My main concerns are overspending socialist governments need to be bailed out. Effectively Australia is funding the welfare States of Europe and the USA. If the USA is the main donor of the IMF, and is nearly bankrupt, does this mean Australia’s contribution to the IMF is at risk? I was taught Keynesian economics, but now I am a proponent of Austrian school theories.

    I have converted my SMSF to cash and productive agricultural land. Sadly I have lost confidence in all Parties (I am a swinging voter). No one keeps their promise, which effectively is their contract for my vote.

    Since you were awarded the award of Treasurer of the year (I assume you have now spent Australia’s surplus before the real financial collapse is to begin) can you please provide a detailed response instead of hand balling my questions to a junior bureaucrat that I am funding with my tax dollars. The explanation was lacking details and links to verifiable facts. Is this the response you give to concerned citizens who expertise is in finance and economics?

    Do a Google search of my name, and see the issues I am concerned about. I plan to run as an Independent Senator, to keep Australia a land of opportunity for all.

    Yours sincerely,

    Buddy Rojek, B,Comm, CPA

  7. Pingback: The New European Serfdom « Financial Survival Network

  8. There are a few big Greek bonds due in the next few days, and no Greek government.
    What a mess. But…
    “potential loss of around €25bn for European banks. This is the cross-border claims (i.e. not matched by local liabilities) that European banks (mostly French) have on Greece’s public and non-bank private sector”

    Thats not actually all that bad, 25 billion, and it includes private sector lending. So the threat that seemed to guarentee immediate calamity in ther banking sectror looks relativelly managable.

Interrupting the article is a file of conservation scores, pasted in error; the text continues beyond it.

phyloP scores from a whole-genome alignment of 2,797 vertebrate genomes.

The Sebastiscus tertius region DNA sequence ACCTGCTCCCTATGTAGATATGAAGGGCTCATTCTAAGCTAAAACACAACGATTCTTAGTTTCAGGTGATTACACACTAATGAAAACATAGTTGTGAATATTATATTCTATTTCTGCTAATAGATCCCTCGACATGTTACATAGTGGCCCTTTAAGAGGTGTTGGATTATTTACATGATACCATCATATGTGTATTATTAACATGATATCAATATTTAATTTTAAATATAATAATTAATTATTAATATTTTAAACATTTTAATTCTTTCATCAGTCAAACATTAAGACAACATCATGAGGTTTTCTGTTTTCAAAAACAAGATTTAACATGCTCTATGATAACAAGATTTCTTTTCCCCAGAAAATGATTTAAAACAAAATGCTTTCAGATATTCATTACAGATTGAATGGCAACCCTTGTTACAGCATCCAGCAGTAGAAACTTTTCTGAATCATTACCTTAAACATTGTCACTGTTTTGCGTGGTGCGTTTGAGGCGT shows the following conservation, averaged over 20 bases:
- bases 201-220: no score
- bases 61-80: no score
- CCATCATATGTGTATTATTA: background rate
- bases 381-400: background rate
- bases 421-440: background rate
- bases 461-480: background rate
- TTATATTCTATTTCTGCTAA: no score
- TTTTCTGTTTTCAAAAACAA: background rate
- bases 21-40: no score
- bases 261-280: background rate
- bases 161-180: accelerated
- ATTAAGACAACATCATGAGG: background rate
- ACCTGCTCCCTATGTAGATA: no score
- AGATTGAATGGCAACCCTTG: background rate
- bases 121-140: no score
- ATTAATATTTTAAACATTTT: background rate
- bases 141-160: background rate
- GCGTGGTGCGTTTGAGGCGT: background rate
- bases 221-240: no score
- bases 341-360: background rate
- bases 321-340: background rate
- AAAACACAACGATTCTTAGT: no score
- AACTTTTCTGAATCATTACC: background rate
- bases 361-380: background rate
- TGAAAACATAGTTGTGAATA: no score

As long as the contagion doesn’t sread, it might actually be containable.

    ” Merkel has insisted that authorities show that Europe is a “safe place to invest” by avoiding haircuts.” I dont think this peice of insanity actually made it into the new fiscal treaty, fortunatelly.

    • Just as “assets” can get multiplied up by rehypothecation, so liabilities are multiplied up by default chains… $25 billion sounds manageable, but as Mike Tyson put it “everyone has a plan until they get punched in the face”. French banks are already overleveraged, and a lot of American banks have serious exposure to them.

      One thing I am virtually certain about is that when it blows we will get a big liquidity injection, probably both sides of the Atlantic.

      By the way I saw your link on Golem XIV’s blog.

      Thanks.

    • About those TARGET 2 claims much trumpeted by ZH and others:

      “Even if countries told each other to go to Hell, the euro would simply cease to exist and the Bundesbank could write a cheque to itself. There would be no inflation and no loss to the German taxpayer,” he said.
      “We live in a world of fiat currencies, not the Gold Standard. People making these claims don’t understand how a central bank works,” he said. His views are shared by ECB experts.

      http://www.telegraph.co.uk/finance/financialcrisis/9215232/German-tempers-boil-over-back-door-euro-rescues.html

      *When I said clarify previously, I should have said “or confuse” – sorry but I just don’t speak the economists language (nor do I give too much damn trying), though I trust there’s still value in what I say

      • I agree with Hans-Werner Sinn. This is anti-democratic.

        And what Professor Whelan said strikes me as kind of absurd; of course there is inflation in a fiat currency pump, even if that inflation is temporarily hidden by central banking skulduggery.

        That is pretty much what I expect, by the way. An (inflationary) pump to bail out creditors, while the afflicted nations go their own way and devalue.

        • Yes, but strictly discussing the mechanisms of TARGET 2, he seems to be wrong (and if he doesn’t understand the technicalities, perhaps he shouldn’t throw qualitative judgments at it). If there will be inflation, it seems that’s exactly Germany that will not see it.

        • They throw enough money at trying to “fix” the banking system and everyone will experience it, which I think is why they’ve desperately tried to avoid all of this, to the extent of ignoring it and hoping it will go away.

          By the way, as a follower of FOFOA, are you aware that Another/FOA may well have been involved in constructing the Euro system?